The Perseid meteor shower happens every August as the Earth plows into debris left behind from Comet Swift-Tuttle.
And with NASA predicting up to 200 meteors an hour (double the usual 60 – 100) this year’s show should be seriously spectacular.

Related post: Find out exactly what to look for this year in’s 2016 Perseid Meteor Shower Observing Guide.

According to, despite the fact that most meteors are the “size of a grain of sand”, Perseid meteors are travelling at an astonishing 133,200 mph (214,365 kph) “when they hit the Earth’s atmosphere”.

presents the… N I G H T S C A P E R Photo Award to @goldpaintphoto Congratulations to Brad Goldpaint – our featured artist. “Flash Point” shows the Perseid Meteor Shower shooting across the sky in the early hours of 13 August 2015, appearing to cascade from Mount Shasta in California. Brad’s composite image features roughly 65 meteors captured between 12:30am and 4:30am. This photo was recently honored as NASA’s Astronomy Picture of the Day. || Please show support to our guest artist by visiting his/her gallery . . Royce’s note: Forecasters are predicting a Perseid “outburst” this year with double the normal rates on the nights of Aug. 11-12 (up to 200 meteors per hour). The last Perseid outburst occurred in 2009. Technically, the best times are actually between midnight and dawn on the morning of August 12, and between midnight and dawn on August 13 (with about 50% less activity). The hours before dawn are the very best for watching the Perseids, especially since a waxing gibbous moon will be interrupting our meteor party, and not setting until after 1:00am in most USA time zones. Where to look: The shower radiates from the constellation Perseus, in the upper northeastern dome of the night sky. See the TUTORIAL in today’s blog post (via the link in my bio or go to . . SHOWCASE YOUR PHOTO HERE: To have your “Night Photography” considered for a feature in this gallery, please follow me and tag with #nightscaper . . #nightphotography #nightscape #nightscapes #nightsky #longexposure #longexpo #starrynight #starrysky #astro_photography_ #ig_astrophotography #astrophotography #meteor #meteorshower #perseids #perseidmeteorshower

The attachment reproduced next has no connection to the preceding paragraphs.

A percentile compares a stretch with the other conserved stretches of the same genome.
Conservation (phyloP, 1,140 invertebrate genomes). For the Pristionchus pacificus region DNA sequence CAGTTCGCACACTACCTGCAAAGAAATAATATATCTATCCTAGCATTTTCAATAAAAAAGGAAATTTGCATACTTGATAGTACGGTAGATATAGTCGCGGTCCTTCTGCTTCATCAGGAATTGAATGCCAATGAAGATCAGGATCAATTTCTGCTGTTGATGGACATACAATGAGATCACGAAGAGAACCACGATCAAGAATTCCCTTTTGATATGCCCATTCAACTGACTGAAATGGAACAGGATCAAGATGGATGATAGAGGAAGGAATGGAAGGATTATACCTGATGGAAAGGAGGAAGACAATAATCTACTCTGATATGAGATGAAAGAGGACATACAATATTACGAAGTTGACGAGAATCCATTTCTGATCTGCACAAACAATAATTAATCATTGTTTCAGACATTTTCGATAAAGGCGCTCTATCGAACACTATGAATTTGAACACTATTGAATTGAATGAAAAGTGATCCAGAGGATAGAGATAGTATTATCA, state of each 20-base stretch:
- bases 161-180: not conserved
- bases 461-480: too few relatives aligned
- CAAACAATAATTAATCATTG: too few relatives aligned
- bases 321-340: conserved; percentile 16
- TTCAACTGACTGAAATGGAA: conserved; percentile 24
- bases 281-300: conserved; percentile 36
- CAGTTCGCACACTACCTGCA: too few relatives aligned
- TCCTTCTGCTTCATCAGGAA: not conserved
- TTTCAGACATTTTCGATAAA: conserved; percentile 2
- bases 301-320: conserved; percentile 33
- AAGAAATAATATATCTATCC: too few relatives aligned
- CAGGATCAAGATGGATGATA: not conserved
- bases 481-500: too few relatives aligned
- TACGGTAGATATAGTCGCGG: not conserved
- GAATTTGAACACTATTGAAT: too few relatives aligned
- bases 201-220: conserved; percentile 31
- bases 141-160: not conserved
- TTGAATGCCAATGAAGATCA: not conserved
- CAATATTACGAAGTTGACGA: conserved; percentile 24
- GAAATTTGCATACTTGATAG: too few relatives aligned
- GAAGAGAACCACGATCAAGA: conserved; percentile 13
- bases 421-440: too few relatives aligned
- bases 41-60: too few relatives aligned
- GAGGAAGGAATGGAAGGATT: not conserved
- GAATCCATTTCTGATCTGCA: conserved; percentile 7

A photo posted by NightScaper – Royce Bair (@roycebairphoto) on

Where to watch the Perseid meteor shower in Whistler

Light pollution is the biggest buzz-kill for shooting stars and meteor showers. So for the best views make sure where ever you go you’re far away from (or above) street lights, densely light housing complexes, and traffic.

The more light that is around you the harder your eyes will have to adjust to peering into the darkness, and that includes your phone and camera screens. Turn the brightness right down and use a red headlamp instead of a white one to help you get around in the dark.

Taken from’s article on watching the Perseid light show:

“The bigger the rock that encounters the atmosphere, the brighter it’s going to burn and the longer it’s going to burn. If you are at a location where it’s dark and where you can see the stars with your eye, then you will likely see little streaks going across the sky,” explained Phil Langill, director of the University of Calgary’s Rothney Astrophysical Observatory.

The other important thing to take into account is how much horizon you can see. says that the Perseid meteor shower will be visible at a declination of 45 degrees. So the best thing would be to go camping in an open alpine meadow. But if you don’t have the time (or want) to set yourself up in the woods, here are our top 6 drive-in, almost-dark spots in Whistler.

Our favourite 6 drive-in, almost-dark spots in Whistler

  1. Rainbow Park
  2. Wayside Park
  3. The Spit at Green Lake
  4. Callaghan Lake
  5. Brandywine Meadows (short 30 min hike in. 4 x 4 off-road vehicle needed to get all the way to the top of the access road)

The time to watch the Perseid meteor shower in Whistler

It’s widely recommended that the best time to see the highest concentration of Perseid meteors is just before dawn. Which, in Whistler, will be around 4am on the morning of Friday August 12th 2016.

But if you’re not keen on staying awake that late (or getting up that early) the chances are good this year that there will be something to see as early as midnight. From our position on Earth, the meteors appear to originate from the constellation Perseus, which becomes visible on the horizon at about 10 pm local time. While it won’t be nearly dark enough to see meteors at 10pm, this year’s “outburst” of almost 200 meteors an hour gives you a better than usual chance of seeing something right as the sky turns black. Good news for those of us who prefer to be mid-REM at 4am.

If you capture any awesome shots of the Perseid meteor show this year, tag them #SummitLodge on your favourite social network and we will include you in our round-up of the best shots from 2016.